Medical Expenses: It seems that the average middle class family spends just over $5,000 per year on health insurance and other out-of-pocket medical expenses and the article notes that this category is the fastest growing expense in a family's budget.
Vacations: Now here is where it gets interesting. The article says that the average cost of a family vacation for four is $3,000 and that families that are slightly more affluent spend about $6,100.
Retirement Savings: The study indicated that the target savings goal should be 3.2 percent of income. (However, if you have ever run even very basic retirement projections, you know that, depending on your age and current savings, a much higher savings rate is probably much more appropriate. Shoot for at least 10 percent if you can manage it).
Everyday Expenses: The average middle class family spends about $14,000 per year on the somewhat descretionary spending categories of food, clothing, entertainment and other expenses.
Net Worth: The typical household has a net worth of about $84,000 but obviously that number varies widely with age and other circumstances.
Mortgage Payments and Other Debt: The average family devotes 18 percent of their disposable income to mortgage payments, car loans and credit cards.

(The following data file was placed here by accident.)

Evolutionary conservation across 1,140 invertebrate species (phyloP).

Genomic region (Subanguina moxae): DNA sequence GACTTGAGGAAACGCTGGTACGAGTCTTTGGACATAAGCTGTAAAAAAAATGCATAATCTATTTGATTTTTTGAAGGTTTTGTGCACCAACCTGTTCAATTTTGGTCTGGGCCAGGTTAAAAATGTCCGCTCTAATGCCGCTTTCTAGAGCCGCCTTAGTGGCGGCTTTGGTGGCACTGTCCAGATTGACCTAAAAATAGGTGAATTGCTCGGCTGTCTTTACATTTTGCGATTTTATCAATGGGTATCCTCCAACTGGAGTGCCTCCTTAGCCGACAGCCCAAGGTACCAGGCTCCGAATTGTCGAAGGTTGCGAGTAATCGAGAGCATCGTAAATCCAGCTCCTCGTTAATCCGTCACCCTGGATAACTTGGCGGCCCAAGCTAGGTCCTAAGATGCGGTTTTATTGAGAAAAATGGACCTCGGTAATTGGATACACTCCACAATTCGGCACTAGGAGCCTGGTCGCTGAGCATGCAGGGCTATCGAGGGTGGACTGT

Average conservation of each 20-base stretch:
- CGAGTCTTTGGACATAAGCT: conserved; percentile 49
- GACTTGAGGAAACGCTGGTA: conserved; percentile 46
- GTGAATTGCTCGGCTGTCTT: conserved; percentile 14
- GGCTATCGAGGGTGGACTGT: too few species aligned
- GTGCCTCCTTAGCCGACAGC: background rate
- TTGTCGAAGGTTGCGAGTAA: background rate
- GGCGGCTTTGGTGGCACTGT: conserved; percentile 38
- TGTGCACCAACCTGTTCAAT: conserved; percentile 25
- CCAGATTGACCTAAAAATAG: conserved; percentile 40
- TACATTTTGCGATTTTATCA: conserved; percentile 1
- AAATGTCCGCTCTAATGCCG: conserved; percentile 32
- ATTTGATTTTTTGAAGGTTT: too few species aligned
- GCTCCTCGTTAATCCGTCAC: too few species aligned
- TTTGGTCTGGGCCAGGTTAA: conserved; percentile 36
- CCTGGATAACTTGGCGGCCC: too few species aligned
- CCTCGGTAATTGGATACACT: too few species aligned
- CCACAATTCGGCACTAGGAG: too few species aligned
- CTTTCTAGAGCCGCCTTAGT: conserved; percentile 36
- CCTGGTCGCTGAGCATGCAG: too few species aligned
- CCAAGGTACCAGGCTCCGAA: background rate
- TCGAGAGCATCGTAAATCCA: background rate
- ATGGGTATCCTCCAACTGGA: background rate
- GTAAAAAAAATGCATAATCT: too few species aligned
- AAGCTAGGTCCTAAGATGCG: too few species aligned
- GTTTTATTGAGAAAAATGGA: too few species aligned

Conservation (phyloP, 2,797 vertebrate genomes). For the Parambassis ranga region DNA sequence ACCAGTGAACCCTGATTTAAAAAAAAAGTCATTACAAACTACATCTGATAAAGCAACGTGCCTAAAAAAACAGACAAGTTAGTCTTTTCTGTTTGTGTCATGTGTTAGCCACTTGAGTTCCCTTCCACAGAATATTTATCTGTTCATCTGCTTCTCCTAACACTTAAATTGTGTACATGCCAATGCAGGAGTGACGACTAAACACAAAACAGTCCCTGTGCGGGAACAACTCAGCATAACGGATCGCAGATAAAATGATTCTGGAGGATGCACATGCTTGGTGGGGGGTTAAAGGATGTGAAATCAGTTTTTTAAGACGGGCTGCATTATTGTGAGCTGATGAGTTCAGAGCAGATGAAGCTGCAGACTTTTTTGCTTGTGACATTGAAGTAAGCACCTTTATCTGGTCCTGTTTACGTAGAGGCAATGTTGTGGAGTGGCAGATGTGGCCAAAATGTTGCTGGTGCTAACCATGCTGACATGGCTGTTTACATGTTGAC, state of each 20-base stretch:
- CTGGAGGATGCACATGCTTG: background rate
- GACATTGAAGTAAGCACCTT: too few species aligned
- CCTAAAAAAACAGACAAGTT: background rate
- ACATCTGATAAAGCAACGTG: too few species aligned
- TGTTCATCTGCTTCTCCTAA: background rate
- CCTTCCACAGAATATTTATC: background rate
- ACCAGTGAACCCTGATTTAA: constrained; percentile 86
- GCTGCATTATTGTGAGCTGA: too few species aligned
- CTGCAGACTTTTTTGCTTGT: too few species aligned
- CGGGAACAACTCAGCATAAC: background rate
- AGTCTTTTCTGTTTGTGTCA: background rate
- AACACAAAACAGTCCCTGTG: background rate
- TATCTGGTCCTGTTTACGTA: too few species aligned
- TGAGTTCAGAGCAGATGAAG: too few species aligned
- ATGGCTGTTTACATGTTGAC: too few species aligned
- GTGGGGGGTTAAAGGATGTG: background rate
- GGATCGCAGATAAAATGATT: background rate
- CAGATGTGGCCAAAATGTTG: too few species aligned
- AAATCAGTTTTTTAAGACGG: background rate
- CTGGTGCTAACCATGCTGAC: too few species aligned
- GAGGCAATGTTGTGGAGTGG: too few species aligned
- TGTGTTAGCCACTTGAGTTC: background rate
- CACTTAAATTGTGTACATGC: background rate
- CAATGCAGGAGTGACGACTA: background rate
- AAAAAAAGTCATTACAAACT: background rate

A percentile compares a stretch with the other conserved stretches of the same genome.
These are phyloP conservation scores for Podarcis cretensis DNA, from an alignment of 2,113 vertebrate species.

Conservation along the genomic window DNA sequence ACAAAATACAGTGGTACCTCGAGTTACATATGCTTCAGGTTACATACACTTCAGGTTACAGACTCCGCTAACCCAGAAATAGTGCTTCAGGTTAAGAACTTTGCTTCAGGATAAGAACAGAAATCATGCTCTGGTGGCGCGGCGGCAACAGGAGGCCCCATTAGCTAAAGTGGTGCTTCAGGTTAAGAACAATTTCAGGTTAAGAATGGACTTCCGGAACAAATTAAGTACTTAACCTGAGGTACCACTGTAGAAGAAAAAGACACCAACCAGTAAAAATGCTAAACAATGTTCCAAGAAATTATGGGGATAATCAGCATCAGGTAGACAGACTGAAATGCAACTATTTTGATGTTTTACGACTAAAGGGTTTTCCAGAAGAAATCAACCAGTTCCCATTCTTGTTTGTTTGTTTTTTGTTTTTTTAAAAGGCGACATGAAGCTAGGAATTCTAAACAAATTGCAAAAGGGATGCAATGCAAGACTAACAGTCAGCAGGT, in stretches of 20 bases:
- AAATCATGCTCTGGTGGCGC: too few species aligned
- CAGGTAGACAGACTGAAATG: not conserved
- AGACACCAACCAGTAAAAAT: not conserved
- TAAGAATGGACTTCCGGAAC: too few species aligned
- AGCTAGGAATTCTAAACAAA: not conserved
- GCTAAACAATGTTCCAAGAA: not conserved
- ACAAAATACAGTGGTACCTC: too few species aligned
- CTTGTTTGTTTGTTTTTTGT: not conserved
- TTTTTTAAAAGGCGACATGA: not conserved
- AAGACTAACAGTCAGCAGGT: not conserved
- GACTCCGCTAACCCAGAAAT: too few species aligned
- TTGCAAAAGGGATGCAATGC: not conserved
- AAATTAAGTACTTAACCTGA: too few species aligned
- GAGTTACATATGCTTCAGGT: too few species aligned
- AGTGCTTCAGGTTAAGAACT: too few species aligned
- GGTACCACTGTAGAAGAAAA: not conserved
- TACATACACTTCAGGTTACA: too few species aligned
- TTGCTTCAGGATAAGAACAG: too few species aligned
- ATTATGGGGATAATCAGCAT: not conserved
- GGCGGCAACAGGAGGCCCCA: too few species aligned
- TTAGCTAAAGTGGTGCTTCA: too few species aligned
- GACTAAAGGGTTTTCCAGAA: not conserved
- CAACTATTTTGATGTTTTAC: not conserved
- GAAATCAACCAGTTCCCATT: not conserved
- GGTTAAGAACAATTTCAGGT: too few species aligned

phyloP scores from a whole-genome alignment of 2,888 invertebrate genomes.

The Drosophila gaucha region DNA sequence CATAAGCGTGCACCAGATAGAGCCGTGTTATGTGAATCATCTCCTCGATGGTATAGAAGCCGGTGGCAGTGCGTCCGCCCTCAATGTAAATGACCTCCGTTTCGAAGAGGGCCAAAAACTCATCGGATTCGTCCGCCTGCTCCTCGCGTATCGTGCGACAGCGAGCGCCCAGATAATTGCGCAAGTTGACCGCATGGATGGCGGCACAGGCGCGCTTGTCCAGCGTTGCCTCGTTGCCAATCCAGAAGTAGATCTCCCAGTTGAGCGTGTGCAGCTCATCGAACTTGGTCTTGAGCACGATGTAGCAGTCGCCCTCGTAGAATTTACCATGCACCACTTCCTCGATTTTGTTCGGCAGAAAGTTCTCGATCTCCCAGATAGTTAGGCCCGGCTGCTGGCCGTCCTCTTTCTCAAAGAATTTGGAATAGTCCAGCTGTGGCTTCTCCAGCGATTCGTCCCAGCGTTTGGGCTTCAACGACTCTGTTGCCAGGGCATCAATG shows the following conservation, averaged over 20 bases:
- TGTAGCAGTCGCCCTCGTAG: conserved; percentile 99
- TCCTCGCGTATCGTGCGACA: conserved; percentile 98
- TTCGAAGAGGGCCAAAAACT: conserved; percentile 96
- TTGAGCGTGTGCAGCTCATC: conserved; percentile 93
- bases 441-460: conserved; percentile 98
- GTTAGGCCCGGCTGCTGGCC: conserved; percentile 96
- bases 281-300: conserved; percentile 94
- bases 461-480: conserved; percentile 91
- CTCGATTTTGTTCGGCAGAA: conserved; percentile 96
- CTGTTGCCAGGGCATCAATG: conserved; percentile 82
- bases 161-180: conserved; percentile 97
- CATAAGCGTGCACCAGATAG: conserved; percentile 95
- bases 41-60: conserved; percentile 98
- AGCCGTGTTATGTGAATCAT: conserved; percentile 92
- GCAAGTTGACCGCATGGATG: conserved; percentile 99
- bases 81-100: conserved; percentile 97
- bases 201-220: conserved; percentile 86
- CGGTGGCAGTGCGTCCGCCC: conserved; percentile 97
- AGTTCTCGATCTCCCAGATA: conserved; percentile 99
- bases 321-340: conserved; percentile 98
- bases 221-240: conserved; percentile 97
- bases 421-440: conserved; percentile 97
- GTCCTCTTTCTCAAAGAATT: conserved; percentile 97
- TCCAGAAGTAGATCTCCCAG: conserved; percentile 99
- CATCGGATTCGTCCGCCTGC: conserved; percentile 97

One of the many ways parents can save for their children's college education is to use Coverdell Education Savings Accounts. These accounts, which were previously called education IRAs, were never as exciting as 529 accounts because the amount you were allowed to contribute was very low - $2,000 per year per child - and there were income limits as well. Income phase-outs on contributions started at $95,000 for individuals and $190,000 for joint filers. In comparison, the contribution limits for 529 plans are upwards of $300,000 and there are no income limits.
However, one of the neat features about Coverdells was that the money in the account could be used for pre-college education expenses. So, if your son or daughter were attending a private elementary or high school, you could take tax free withdrawals from the Coverdell to cover those expenses. With 529 accounts, withdrawals have to be for qualified college expenses.